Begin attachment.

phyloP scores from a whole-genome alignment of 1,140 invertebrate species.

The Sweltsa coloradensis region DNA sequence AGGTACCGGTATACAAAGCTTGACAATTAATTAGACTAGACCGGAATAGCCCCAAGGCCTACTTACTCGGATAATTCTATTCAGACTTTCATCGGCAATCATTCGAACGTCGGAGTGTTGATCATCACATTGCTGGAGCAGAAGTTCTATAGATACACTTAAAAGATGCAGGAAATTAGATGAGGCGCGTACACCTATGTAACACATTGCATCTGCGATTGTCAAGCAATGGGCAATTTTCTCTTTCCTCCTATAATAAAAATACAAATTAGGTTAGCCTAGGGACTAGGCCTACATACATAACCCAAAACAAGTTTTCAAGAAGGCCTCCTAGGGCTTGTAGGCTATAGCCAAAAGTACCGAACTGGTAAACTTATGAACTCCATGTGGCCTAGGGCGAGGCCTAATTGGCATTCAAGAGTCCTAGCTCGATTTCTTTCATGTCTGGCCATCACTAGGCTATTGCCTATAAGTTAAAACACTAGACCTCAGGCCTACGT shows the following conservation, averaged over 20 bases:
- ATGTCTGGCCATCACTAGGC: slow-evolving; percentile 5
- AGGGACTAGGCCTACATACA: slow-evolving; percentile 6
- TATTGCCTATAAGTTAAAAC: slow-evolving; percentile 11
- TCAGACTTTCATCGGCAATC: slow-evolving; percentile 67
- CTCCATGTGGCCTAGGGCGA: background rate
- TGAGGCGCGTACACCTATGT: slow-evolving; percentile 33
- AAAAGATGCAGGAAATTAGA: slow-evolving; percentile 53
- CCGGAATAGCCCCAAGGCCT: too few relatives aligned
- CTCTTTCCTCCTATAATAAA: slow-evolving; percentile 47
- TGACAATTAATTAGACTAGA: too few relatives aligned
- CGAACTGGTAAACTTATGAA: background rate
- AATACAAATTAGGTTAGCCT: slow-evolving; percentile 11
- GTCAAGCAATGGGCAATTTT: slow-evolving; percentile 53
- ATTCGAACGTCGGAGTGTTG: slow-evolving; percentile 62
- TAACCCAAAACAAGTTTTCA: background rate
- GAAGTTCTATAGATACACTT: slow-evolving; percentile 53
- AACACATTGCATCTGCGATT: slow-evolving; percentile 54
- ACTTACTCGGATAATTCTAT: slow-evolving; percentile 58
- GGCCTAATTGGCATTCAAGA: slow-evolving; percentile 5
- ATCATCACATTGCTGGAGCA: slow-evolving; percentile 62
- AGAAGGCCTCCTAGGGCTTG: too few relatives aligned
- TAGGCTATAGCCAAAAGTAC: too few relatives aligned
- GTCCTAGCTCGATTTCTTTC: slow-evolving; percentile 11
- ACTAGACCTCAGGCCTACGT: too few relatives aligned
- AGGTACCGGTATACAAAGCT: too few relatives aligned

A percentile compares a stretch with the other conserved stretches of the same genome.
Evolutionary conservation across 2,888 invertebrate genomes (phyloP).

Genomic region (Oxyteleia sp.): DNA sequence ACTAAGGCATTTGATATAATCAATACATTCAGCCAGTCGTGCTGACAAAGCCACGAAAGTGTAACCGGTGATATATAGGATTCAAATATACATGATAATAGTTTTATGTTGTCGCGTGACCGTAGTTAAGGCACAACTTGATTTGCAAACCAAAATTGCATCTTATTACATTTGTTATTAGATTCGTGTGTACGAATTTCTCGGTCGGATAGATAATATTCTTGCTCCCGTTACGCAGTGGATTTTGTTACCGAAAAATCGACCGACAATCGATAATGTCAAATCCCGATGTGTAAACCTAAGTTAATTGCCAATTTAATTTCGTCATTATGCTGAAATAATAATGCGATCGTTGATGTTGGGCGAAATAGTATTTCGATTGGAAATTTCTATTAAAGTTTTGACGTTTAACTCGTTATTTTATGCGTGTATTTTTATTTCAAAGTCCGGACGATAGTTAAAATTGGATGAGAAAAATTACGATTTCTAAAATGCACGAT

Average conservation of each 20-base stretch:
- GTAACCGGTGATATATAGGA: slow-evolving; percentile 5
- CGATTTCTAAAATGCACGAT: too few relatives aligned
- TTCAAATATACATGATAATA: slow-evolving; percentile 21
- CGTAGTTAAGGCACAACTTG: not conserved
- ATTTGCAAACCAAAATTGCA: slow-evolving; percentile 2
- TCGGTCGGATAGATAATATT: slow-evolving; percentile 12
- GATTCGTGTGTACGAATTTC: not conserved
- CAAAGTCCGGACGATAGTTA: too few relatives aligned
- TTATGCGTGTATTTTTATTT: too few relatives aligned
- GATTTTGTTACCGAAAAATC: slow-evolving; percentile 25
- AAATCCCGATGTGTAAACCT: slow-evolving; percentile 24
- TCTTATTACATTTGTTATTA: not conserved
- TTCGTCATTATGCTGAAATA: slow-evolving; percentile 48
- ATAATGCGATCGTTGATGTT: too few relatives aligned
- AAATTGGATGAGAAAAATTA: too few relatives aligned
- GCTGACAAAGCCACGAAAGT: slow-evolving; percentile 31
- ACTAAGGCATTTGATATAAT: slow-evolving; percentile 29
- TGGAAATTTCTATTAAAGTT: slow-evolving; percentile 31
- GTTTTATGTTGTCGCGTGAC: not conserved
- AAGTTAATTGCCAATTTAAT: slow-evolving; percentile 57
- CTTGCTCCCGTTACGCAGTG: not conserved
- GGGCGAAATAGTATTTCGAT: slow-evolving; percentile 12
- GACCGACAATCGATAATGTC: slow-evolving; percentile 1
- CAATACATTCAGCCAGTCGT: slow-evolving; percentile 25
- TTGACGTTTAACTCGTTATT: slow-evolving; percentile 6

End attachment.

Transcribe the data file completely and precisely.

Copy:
phyloP scores from a whole-genome alignment of 1,140 invertebrate species.

The Sweltsa coloradensis region DNA sequence AGGTACCGGTATACAAAGCTTGACAATTAATTAGACTAGACCGGAATAGCCCCAAGGCCTACTTACTCGGATAATTCTATTCAGACTTTCATCGGCAATCATTCGAACGTCGGAGTGTTGATCATCACATTGCTGGAGCAGAAGTTCTATAGATACACTTAAAAGATGCAGGAAATTAGATGAGGCGCGTACACCTATGTAACACATTGCATCTGCGATTGTCAAGCAATGGGCAATTTTCTCTTTCCTCCTATAATAAAAATACAAATTAGGTTAGCCTAGGGACTAGGCCTACATACATAACCCAAAACAAGTTTTCAAGAAGGCCTCCTAGGGCTTGTAGGCTATAGCCAAAAGTACCGAACTGGTAAACTTATGAACTCCATGTGGCCTAGGGCGAGGCCTAATTGGCATTCAAGAGTCCTAGCTCGATTTCTTTCATGTCTGGCCATCACTAGGCTATTGCCTATAAGTTAAAACACTAGACCTCAGGCCTACGT shows the following conservation, averaged over 20 bases:
- ATGTCTGGCCATCACTAGGC: slow-evolving; percentile 5
- AGGGACTAGGCCTACATACA: slow-evolving; percentile 6
- TATTGCCTATAAGTTAAAAC: slow-evolving; percentile 11
- TCAGACTTTCATCGGCAATC: slow-evolving; percentile 67
- CTCCATGTGGCCTAGGGCGA: background rate
- TGAGGCGCGTACACCTATGT: slow-evolving; percentile 33
- AAAAGATGCAGGAAATTAGA: slow-evolving; percentile 53
- CCGGAATAGCCCCAAGGCCT: too few relatives aligned
- CTCTTTCCTCCTATAATAAA: slow-evolving; percentile 47
- TGACAATTAATTAGACTAGA: too few relatives aligned
- CGAACTGGTAAACTTATGAA: background rate
- AATACAAATTAGGTTAGCCT: slow-evolving; percentile 11
- GTCAAGCAATGGGCAATTTT: slow-evolving; percentile 53
- ATTCGAACGTCGGAGTGTTG: slow-evolving; percentile 62
- TAACCCAAAACAAGTTTTCA: background rate
- GAAGTTCTATAGATACACTT: slow-evolving; percentile 53
- AACACATTGCATCTGCGATT: slow-evolving; percentile 54
- ACTTACTCGGATAATTCTAT: slow-evolving; percentile 58
- GGCCTAATTGGCATTCAAGA: slow-evolving; percentile 5
- ATCATCACATTGCTGGAGCA: slow-evolving; percentile 62
- AGAAGGCCTCCTAGGGCTTG: too few relatives aligned
- TAGGCTATAGCCAAAAGTAC: too few relatives aligned
- GTCCTAGCTCGATTTCTTTC: slow-evolving; percentile 11
- ACTAGACCTCAGGCCTACGT: too few relatives aligned
- AGGTACCGGTATACAAAGCT: too few relatives aligned

A percentile compares a stretch with the other conserved stretches of the same genome.
Evolutionary conservation across 2,888 invertebrate genomes (phyloP).

Genomic region (Oxyteleia sp.): DNA sequence ACTAAGGCATTTGATATAATCAATACATTCAGCCAGTCGTGCTGACAAAGCCACGAAAGTGTAACCGGTGATATATAGGATTCAAATATACATGATAATAGTTTTATGTTGTCGCGTGACCGTAGTTAAGGCACAACTTGATTTGCAAACCAAAATTGCATCTTATTACATTTGTTATTAGATTCGTGTGTACGAATTTCTCGGTCGGATAGATAATATTCTTGCTCCCGTTACGCAGTGGATTTTGTTACCGAAAAATCGACCGACAATCGATAATGTCAAATCCCGATGTGTAAACCTAAGTTAATTGCCAATTTAATTTCGTCATTATGCTGAAATAATAATGCGATCGTTGATGTTGGGCGAAATAGTATTTCGATTGGAAATTTCTATTAAAGTTTTGACGTTTAACTCGTTATTTTATGCGTGTATTTTTATTTCAAAGTCCGGACGATAGTTAAAATTGGATGAGAAAAATTACGATTTCTAAAATGCACGAT

Average conservation of each 20-base stretch:
- GTAACCGGTGATATATAGGA: slow-evolving; percentile 5
- CGATTTCTAAAATGCACGAT: too few relatives aligned
- TTCAAATATACATGATAATA: slow-evolving; percentile 21
- CGTAGTTAAGGCACAACTTG: not conserved
- ATTTGCAAACCAAAATTGCA: slow-evolving; percentile 2
- TCGGTCGGATAGATAATATT: slow-evolving; percentile 12
- GATTCGTGTGTACGAATTTC: not conserved
- CAAAGTCCGGACGATAGTTA: too few relatives aligned
- TTATGCGTGTATTTTTATTT: too few relatives aligned
- GATTTTGTTACCGAAAAATC: slow-evolving; percentile 25
- AAATCCCGATGTGTAAACCT: slow-evolving; percentile 24
- TCTTATTACATTTGTTATTA: not conserved
- TTCGTCATTATGCTGAAATA: slow-evolving; percentile 48
- ATAATGCGATCGTTGATGTT: too few relatives aligned
- AAATTGGATGAGAAAAATTA: too few relatives aligned
- GCTGACAAAGCCACGAAAGT: slow-evolving; percentile 31
- ACTAAGGCATTTGATATAAT: slow-evolving; percentile 29
- TGGAAATTTCTATTAAAGTT: slow-evolving; percentile 31
- GTTTTATGTTGTCGCGTGAC: not conserved
- AAGTTAATTGCCAATTTAAT: slow-evolving; percentile 57
- CTTGCTCCCGTTACGCAGTG: not conserved
- GGGCGAAATAGTATTTCGAT: slow-evolving; percentile 12
- GACCGACAATCGATAATGTC: slow-evolving; percentile 1
- CAATACATTCAGCCAGTCGT: slow-evolving; percentile 25
- TTGACGTTTAACTCGTTATT: slow-evolving; percentile 6